¬ By Abeera Khan
A&E is the front door of the hospital. A lot of IMGs think about picking up A&E as their first job as ED is on shortage occupation list and there are lot of vacancies in different trusts. It is commonly heard that ED job is very hectic at SHO level, and some people might tell you not to join ED as a first job. However, I can assure you that many IMGs have started it as their first job and they settled well with time. No matter where you start from, it would be difficult at first as this would be your first NHS experience.
I had many job rotations offers but I opted for A&E and AMU rotation for a year (06 months each). I worked in one of the busiest A&E departments in the North region which covers a very large population. We had an 8 bedded Resus, 15 bedded Majors with 4 Rapid Assessment Rooms, 6 in Minors/urgent care and a separate Paediatric area, fracture/plasters room and GP consultation room.
Yes, it is very overwhelming especially during winter months, but you need to understand that if its busy in ED, its busy in the medical and surgical departments too.
Watch this video to see how winter pressures affect NHS. BBC was given free access to the A&E of Royal Blackburn Hospital while I was working there last winters (2016-2017).
The best thing I like about working in A&E is a good mix of cases you see ranging from trauma (if the ED department is a trauma centre), acute medical and surgical conditions, orthopaedic emergencies (fractures), managing paediatric conditions, gynae cases to assess and then refer and common illness seen in minor area.
As a starter, it is the best place to practise ABCDE protocol. From the moment you start taking your history, you try to rule out differentials. If you have been out of practise, you will get hands on doing cannulations, blood sampling, ABGs, urinary catheters, suturing. As ED is constantly busy with rapid influx of patients, you can’t just sit and wait for the Nurses to come over and do everything for you.
There is a lot of senior support on the floor and they would always listen to you and guide you.
In urgent care/minor area, you can see, manage and discharge patients on your own if you are confident. If you are not, always consult with the Registrar.
Be very clear in your documentation. If you are not sure about reading X-rays (especially for fractures), don’t make your assumptive diagnosis. Always ask your seniors.
You can easily get your foundation competencies signed off if you are working well.
Yes, the job is hectic because it is constant brain storming. You see one patient, plan and then move on to the next. We could have a 20-minute break after 4 hours in an 8-hour shift. And two 20-minute breaks in 10-12 hours every 04 hours.
You develop good communication and referral skills when you deal with other specialties. Remember you are the one who has seen the patient and you know if patient is stable to be discharged or not. Treat the patient, not the Numbers.
Just to quote an example, I have had 5-year-old with extradural hematoma and midline shift (prompt History, examination, knowing NICE guidelines for CT scan, speaking to radiology Registrar and referring to Manchester Royal Infirmary all done in an hour) and then followed up with that patient post-surgery, reflected upon it on my portfolio.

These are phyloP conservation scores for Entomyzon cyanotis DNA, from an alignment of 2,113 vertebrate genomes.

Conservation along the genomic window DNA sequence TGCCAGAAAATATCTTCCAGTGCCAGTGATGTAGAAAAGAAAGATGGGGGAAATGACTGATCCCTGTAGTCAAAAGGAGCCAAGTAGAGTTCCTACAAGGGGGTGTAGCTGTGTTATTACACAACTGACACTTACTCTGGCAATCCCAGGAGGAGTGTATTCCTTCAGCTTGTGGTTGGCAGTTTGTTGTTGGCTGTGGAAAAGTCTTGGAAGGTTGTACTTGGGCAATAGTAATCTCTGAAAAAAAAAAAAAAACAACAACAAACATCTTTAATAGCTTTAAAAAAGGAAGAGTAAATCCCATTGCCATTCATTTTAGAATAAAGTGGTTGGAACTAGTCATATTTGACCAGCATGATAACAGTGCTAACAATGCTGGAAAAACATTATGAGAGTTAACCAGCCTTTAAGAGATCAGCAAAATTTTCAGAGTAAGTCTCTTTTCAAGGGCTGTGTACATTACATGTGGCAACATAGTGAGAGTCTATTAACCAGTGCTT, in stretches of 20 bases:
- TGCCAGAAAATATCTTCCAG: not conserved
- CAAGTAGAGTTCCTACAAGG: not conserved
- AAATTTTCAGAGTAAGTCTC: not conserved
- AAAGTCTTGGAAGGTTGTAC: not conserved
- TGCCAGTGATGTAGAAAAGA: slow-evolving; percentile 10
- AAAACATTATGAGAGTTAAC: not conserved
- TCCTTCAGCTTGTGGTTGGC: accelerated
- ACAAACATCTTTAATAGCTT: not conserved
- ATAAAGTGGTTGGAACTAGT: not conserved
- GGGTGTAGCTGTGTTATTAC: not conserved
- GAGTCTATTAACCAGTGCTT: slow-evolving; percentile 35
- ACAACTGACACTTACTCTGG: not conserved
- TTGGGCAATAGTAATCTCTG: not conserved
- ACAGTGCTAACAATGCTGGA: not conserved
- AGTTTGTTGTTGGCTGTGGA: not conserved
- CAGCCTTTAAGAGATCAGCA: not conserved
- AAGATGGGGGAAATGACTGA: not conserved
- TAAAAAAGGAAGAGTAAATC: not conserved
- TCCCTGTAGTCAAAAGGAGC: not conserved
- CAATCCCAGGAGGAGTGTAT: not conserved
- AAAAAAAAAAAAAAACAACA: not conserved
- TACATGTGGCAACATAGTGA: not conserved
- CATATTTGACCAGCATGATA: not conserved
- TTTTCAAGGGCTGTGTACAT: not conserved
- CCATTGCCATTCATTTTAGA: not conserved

The only thing I found hard was my Rota as there is a constantly changing pattern of shifts. You would do Standard days, long days, then twilight shifts (18:00 to 02:00, 18:00 to 04:00, 16:00 to 04:00, 12:00 to 00:00), night shifts. Be prepared for this as the ED rotas may be a bit maniac.
You can even follow up your patients in AMU/Surgical assessment Unit/Paediatrics later, as in ED you would manage the acute condition and stabilise the patient.
Another thing IMGs worry about is the portfolio. I would say that,
- There is a lot of experience you can reflect upon in your portfolio while working in A&E.
- You can get MSF from colleagues working at different grades.
- You can get your CBDs and mini-CEXs signed off.
- You can do audits while working in A&E.
- You can get your foundation competencies signed off (I did after 04 months)
All the above things I have mentioned, I have got them all in 06 months rotation.
Only drawback I found was there is less of teaching as due to rotas, you tend to miss the teaching sessions. But then you can ask for a teaching presentation to deliver. You can always email the undergrad/postgrad department in your trust and they are always very helpful.
IMGs worry if working in A&E would help them in future or not especially when applying for training. The UK foundation trainees do get to rotate in A&E in their training as it is very essential. I applied for my CMT and GP training while in A&E and got offer for both.
I believe every work you do helps you and gives you experience and knowledge. I have a variety of background experience of working in general medicine, neurology, radiology, A&E, acute medicine, undergrad teaching and I have never regretted anything I have done so far as I feel I have learnt a lot from everywhere I have worked.